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Sep 06, 2019, 08:29 PM
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ddesalv's Avatar
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Digital signal jamming


We are located in central New York.
Last year late August we began losing nitro airplanes due to black out. From Oct- mid August we were event free.
The black-out began mid August this year. Our club flies most every night during the summer. Electric, Nitro and Gas.

Typically one area of the field but this year is has expanded.
Gassers, electric ignition shuts down engine abruptly ,
Electric, If passing through quickly motor stops and then comes back.
Electric, heading into signal loss servos spike. all servos effected. Same outcome each time. Ailerons full right or left elevator full up or down rudder full left or right. No matter what altitude results are the same. Complete loss. At 200' still no chance for recovery. Unresponsive to any input.
Nitro Same as electric. We use LiFe, NiMh, NiCad. Receiver packs slow charge or trickle.

Radios: Spektrum, Futaba, FrySky Receivers Spektrum, Orange, Lemon all with Satellite on each type. DSMX, DSM2 AS3X
Range check every flight at different locations. No help.

Our beautiful field is highly desirable due to location and size. We are on a main highway 100' off the road. The nearest tree line is 500.' away.
We due have neighbors, none have ever complained in anyway.

I have read articles about digital swamping and Jamming. 2.4 seamed bullet proof until I kept reading. So many everyday items disrupt digital signal.
Our Vise president sold all of his planes after crashing many due to this situation. I am the President but will not fly there anymore.

THE ONE BIG QUESTION: Is there any way to locate or identify a jammer or other types of digital interference? It is not all the time .
I understand the penalty for jamming digital signal carries serious fine. The units are available on amazon reasonably priced. That should be illegal to sell these items. Who besides terrorist would need to jam a digital signal?
Swamping does not seem to be the culprit. Our airplanes are set up with failsafes for brownouts.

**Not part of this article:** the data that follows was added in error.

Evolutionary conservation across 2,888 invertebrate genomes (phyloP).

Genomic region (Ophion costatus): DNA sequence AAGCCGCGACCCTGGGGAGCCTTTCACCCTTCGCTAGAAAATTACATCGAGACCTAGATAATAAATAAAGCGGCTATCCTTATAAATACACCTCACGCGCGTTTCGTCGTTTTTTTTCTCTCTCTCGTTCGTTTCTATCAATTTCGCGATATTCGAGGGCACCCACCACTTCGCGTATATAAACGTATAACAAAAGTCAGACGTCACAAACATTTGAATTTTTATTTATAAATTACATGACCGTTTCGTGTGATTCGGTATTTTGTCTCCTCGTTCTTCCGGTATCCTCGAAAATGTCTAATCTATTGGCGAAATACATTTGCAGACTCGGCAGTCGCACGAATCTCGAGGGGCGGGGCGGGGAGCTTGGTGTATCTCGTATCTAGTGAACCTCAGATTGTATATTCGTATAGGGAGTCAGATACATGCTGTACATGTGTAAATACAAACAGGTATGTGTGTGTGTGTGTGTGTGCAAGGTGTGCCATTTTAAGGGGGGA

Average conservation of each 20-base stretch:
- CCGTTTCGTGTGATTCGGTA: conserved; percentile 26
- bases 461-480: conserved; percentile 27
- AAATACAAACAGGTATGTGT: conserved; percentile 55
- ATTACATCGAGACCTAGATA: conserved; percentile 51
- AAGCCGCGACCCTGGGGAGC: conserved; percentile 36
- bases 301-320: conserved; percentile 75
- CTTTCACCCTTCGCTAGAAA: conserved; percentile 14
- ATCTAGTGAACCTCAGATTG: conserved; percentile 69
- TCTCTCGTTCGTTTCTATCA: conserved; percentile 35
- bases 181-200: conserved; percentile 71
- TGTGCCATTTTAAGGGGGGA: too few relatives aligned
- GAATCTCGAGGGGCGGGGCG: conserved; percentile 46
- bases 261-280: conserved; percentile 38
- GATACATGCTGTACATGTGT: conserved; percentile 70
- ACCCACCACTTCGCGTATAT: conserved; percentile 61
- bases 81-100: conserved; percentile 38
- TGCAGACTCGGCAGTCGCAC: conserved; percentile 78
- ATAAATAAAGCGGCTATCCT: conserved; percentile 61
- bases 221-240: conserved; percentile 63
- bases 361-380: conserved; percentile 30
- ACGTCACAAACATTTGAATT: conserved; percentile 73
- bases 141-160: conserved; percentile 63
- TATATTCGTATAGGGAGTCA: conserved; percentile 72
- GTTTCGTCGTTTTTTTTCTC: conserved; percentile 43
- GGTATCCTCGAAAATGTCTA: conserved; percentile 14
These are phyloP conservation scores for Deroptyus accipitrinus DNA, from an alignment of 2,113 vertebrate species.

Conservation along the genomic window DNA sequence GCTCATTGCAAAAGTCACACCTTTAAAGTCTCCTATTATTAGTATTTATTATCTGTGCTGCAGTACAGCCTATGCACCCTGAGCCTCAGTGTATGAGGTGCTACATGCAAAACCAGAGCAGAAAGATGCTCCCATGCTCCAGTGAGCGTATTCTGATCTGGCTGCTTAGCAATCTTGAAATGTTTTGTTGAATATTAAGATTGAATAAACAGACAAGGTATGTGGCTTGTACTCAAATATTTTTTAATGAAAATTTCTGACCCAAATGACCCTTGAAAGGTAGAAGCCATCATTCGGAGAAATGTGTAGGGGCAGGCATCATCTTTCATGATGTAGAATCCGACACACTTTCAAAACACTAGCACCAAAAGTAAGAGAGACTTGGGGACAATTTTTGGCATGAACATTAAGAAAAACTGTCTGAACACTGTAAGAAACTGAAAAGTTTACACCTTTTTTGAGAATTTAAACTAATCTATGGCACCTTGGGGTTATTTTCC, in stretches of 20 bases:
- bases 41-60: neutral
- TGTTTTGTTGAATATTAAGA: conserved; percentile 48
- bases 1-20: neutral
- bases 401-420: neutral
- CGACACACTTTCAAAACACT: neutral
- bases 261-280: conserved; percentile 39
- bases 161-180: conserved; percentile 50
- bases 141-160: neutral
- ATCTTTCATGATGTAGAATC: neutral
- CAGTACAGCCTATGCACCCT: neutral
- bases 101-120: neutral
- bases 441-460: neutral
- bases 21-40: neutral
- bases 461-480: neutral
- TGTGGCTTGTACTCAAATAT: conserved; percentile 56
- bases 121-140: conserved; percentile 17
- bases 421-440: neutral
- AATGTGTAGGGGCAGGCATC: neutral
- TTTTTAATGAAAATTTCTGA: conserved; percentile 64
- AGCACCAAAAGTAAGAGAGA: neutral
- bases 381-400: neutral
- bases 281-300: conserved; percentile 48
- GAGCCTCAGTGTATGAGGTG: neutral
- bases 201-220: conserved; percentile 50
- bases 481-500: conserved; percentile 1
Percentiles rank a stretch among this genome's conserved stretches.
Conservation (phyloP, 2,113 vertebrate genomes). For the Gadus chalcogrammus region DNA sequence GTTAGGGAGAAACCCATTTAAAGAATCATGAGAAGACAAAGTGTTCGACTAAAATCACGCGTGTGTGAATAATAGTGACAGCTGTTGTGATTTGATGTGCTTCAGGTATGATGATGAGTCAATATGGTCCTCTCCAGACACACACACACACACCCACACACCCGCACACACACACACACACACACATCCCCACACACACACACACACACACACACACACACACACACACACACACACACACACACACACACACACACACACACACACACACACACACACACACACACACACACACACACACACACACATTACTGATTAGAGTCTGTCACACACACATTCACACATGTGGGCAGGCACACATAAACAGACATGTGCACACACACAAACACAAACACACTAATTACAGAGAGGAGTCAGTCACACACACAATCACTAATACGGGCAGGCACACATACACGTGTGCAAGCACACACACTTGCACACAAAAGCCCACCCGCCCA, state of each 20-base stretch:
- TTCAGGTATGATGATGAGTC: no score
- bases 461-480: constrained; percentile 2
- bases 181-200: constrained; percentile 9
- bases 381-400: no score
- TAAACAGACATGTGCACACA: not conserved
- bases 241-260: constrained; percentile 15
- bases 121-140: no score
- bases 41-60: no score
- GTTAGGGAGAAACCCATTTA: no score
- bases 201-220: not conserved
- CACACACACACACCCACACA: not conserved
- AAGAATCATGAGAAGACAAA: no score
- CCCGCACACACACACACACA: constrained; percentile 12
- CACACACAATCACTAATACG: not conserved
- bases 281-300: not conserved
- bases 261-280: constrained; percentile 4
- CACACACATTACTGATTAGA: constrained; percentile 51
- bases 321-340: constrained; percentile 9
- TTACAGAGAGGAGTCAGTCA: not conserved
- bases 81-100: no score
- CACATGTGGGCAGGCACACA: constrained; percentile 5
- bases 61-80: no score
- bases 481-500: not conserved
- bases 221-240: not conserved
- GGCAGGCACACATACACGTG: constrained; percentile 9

16 planes in 1 year.
We are all skilled pilots
All events have been cancelled
field is closing early this year. It has become too dangerous because we are close to the road.
Hopefully next year will give better results to identify the cause.
We barley escaped solar panels taking our field. This is an enemy we can not see.

Last year we researched all of the area antennas, wattage and signal. None raised alarms. They had proper licenses.
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Sep 06, 2019, 11:05 PM
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Do you know someone that works in two way radio or a cell site tech that would have access to a spectrum analyzer? A locate ham operator or ham club might also help. There is all kinds of unlicensed RF around 2.4, Wi-Fi, Lynx T1 microwave, and Bluetooth etc, good luck
Last edited by longone; Sep 06, 2019 at 11:20 PM.
Sep 06, 2019, 11:25 PM
If it flies, I can crash it.
rocketsled666's Avatar
Buy an RF Explorer with the 2.4GHz option and get yourself a high gain narrow aspect unidirectional antenna, like a many-turn helical. Then you can sweep the 2.4GHz band for energy of any kind, and the directionality of the antenna will help you localize the source.

I've used this trick with the 5.8GHz option to find an FPV quad lost in the tall grass. I've got the 2.4GHz deck too. I rarely use it, but it works about as you'd expect and tells me if there's anything broadcasting on the band. See's my Spektrum TX, finds my old land-line cordless phone when I power that up...